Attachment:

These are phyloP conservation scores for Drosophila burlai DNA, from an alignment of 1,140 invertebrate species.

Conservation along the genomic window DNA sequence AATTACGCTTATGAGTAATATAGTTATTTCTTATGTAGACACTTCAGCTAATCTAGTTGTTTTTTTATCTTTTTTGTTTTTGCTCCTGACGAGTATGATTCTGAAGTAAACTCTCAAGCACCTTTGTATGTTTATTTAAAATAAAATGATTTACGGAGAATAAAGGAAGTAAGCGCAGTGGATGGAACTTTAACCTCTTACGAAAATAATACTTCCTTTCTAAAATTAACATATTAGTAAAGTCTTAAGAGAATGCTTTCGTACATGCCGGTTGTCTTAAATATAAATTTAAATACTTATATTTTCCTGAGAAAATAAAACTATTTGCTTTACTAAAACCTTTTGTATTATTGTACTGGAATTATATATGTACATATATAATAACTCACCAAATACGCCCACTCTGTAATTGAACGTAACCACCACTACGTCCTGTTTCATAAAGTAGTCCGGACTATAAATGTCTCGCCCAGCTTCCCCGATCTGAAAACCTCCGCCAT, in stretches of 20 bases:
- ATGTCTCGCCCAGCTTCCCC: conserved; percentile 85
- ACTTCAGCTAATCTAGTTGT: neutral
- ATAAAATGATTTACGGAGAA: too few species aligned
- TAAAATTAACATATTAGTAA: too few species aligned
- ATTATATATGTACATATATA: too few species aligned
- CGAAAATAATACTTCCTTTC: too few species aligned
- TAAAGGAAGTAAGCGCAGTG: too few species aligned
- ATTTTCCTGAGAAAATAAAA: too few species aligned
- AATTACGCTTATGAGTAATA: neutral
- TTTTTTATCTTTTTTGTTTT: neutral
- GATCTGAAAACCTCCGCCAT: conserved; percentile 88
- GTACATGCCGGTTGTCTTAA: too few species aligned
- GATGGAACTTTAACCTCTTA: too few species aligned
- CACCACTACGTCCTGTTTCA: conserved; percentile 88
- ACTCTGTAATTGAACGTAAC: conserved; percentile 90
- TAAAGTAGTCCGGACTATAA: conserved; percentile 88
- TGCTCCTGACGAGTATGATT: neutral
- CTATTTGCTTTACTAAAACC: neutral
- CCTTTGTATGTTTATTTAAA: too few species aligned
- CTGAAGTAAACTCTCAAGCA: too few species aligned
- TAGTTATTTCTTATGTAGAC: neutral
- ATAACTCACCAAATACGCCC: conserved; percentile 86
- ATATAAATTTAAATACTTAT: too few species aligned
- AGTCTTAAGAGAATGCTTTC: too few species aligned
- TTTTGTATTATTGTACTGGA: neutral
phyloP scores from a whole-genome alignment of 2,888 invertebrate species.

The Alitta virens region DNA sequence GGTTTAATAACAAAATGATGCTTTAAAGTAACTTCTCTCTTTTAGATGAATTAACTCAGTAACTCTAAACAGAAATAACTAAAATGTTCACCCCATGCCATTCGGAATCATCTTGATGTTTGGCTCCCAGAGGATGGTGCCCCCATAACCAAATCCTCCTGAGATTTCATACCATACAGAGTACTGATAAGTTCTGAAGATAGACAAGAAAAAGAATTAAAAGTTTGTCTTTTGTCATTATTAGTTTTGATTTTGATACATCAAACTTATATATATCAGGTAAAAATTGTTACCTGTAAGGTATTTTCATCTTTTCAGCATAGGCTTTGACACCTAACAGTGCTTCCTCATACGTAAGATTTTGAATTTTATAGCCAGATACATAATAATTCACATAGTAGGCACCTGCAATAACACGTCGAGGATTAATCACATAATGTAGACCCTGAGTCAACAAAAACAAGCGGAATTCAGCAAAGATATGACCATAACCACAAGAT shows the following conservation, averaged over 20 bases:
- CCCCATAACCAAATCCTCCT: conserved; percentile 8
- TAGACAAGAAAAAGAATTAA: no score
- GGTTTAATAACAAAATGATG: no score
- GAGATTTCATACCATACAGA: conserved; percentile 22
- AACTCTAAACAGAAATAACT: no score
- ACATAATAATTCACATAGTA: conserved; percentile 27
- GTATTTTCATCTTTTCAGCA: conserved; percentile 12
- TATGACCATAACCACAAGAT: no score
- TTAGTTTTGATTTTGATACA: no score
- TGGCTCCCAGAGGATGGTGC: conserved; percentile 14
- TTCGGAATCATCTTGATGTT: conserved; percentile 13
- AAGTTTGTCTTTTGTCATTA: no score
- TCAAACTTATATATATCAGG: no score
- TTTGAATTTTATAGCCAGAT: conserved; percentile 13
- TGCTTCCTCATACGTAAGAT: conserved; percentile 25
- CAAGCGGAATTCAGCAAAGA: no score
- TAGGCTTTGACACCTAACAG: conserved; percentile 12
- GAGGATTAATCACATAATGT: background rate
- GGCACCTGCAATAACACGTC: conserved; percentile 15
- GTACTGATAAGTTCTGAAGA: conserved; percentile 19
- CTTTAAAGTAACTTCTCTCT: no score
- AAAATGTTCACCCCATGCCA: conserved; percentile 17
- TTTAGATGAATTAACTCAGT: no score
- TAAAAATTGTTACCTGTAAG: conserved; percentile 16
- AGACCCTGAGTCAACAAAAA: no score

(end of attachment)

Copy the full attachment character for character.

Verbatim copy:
These are phyloP conservation scores for Drosophila burlai DNA, from an alignment of 1,140 invertebrate species.

Conservation along the genomic window DNA sequence AATTACGCTTATGAGTAATATAGTTATTTCTTATGTAGACACTTCAGCTAATCTAGTTGTTTTTTTATCTTTTTTGTTTTTGCTCCTGACGAGTATGATTCTGAAGTAAACTCTCAAGCACCTTTGTATGTTTATTTAAAATAAAATGATTTACGGAGAATAAAGGAAGTAAGCGCAGTGGATGGAACTTTAACCTCTTACGAAAATAATACTTCCTTTCTAAAATTAACATATTAGTAAAGTCTTAAGAGAATGCTTTCGTACATGCCGGTTGTCTTAAATATAAATTTAAATACTTATATTTTCCTGAGAAAATAAAACTATTTGCTTTACTAAAACCTTTTGTATTATTGTACTGGAATTATATATGTACATATATAATAACTCACCAAATACGCCCACTCTGTAATTGAACGTAACCACCACTACGTCCTGTTTCATAAAGTAGTCCGGACTATAAATGTCTCGCCCAGCTTCCCCGATCTGAAAACCTCCGCCAT, in stretches of 20 bases:
- ATGTCTCGCCCAGCTTCCCC: conserved; percentile 85
- ACTTCAGCTAATCTAGTTGT: neutral
- ATAAAATGATTTACGGAGAA: too few species aligned
- TAAAATTAACATATTAGTAA: too few species aligned
- ATTATATATGTACATATATA: too few species aligned
- CGAAAATAATACTTCCTTTC: too few species aligned
- TAAAGGAAGTAAGCGCAGTG: too few species aligned
- ATTTTCCTGAGAAAATAAAA: too few species aligned
- AATTACGCTTATGAGTAATA: neutral
- TTTTTTATCTTTTTTGTTTT: neutral
- GATCTGAAAACCTCCGCCAT: conserved; percentile 88
- GTACATGCCGGTTGTCTTAA: too few species aligned
- GATGGAACTTTAACCTCTTA: too few species aligned
- CACCACTACGTCCTGTTTCA: conserved; percentile 88
- ACTCTGTAATTGAACGTAAC: conserved; percentile 90
- TAAAGTAGTCCGGACTATAA: conserved; percentile 88
- TGCTCCTGACGAGTATGATT: neutral
- CTATTTGCTTTACTAAAACC: neutral
- CCTTTGTATGTTTATTTAAA: too few species aligned
- CTGAAGTAAACTCTCAAGCA: too few species aligned
- TAGTTATTTCTTATGTAGAC: neutral
- ATAACTCACCAAATACGCCC: conserved; percentile 86
- ATATAAATTTAAATACTTAT: too few species aligned
- AGTCTTAAGAGAATGCTTTC: too few species aligned
- TTTTGTATTATTGTACTGGA: neutral
phyloP scores from a whole-genome alignment of 2,888 invertebrate species.

The Alitta virens region DNA sequence GGTTTAATAACAAAATGATGCTTTAAAGTAACTTCTCTCTTTTAGATGAATTAACTCAGTAACTCTAAACAGAAATAACTAAAATGTTCACCCCATGCCATTCGGAATCATCTTGATGTTTGGCTCCCAGAGGATGGTGCCCCCATAACCAAATCCTCCTGAGATTTCATACCATACAGAGTACTGATAAGTTCTGAAGATAGACAAGAAAAAGAATTAAAAGTTTGTCTTTTGTCATTATTAGTTTTGATTTTGATACATCAAACTTATATATATCAGGTAAAAATTGTTACCTGTAAGGTATTTTCATCTTTTCAGCATAGGCTTTGACACCTAACAGTGCTTCCTCATACGTAAGATTTTGAATTTTATAGCCAGATACATAATAATTCACATAGTAGGCACCTGCAATAACACGTCGAGGATTAATCACATAATGTAGACCCTGAGTCAACAAAAACAAGCGGAATTCAGCAAAGATATGACCATAACCACAAGAT shows the following conservation, averaged over 20 bases:
- CCCCATAACCAAATCCTCCT: conserved; percentile 8
- TAGACAAGAAAAAGAATTAA: no score
- GGTTTAATAACAAAATGATG: no score
- GAGATTTCATACCATACAGA: conserved; percentile 22
- AACTCTAAACAGAAATAACT: no score
- ACATAATAATTCACATAGTA: conserved; percentile 27
- GTATTTTCATCTTTTCAGCA: conserved; percentile 12
- TATGACCATAACCACAAGAT: no score
- TTAGTTTTGATTTTGATACA: no score
- TGGCTCCCAGAGGATGGTGC: conserved; percentile 14
- TTCGGAATCATCTTGATGTT: conserved; percentile 13
- AAGTTTGTCTTTTGTCATTA: no score
- TCAAACTTATATATATCAGG: no score
- TTTGAATTTTATAGCCAGAT: conserved; percentile 13
- TGCTTCCTCATACGTAAGAT: conserved; percentile 25
- CAAGCGGAATTCAGCAAAGA: no score
- TAGGCTTTGACACCTAACAG: conserved; percentile 12
- GAGGATTAATCACATAATGT: background rate
- GGCACCTGCAATAACACGTC: conserved; percentile 15
- GTACTGATAAGTTCTGAAGA: conserved; percentile 19
- CTTTAAAGTAACTTCTCTCT: no score
- AAAATGTTCACCCCATGCCA: conserved; percentile 17
- TTTAGATGAATTAACTCAGT: no score
- TAAAAATTGTTACCTGTAAG: conserved; percentile 16
- AGACCCTGAGTCAACAAAAA: no score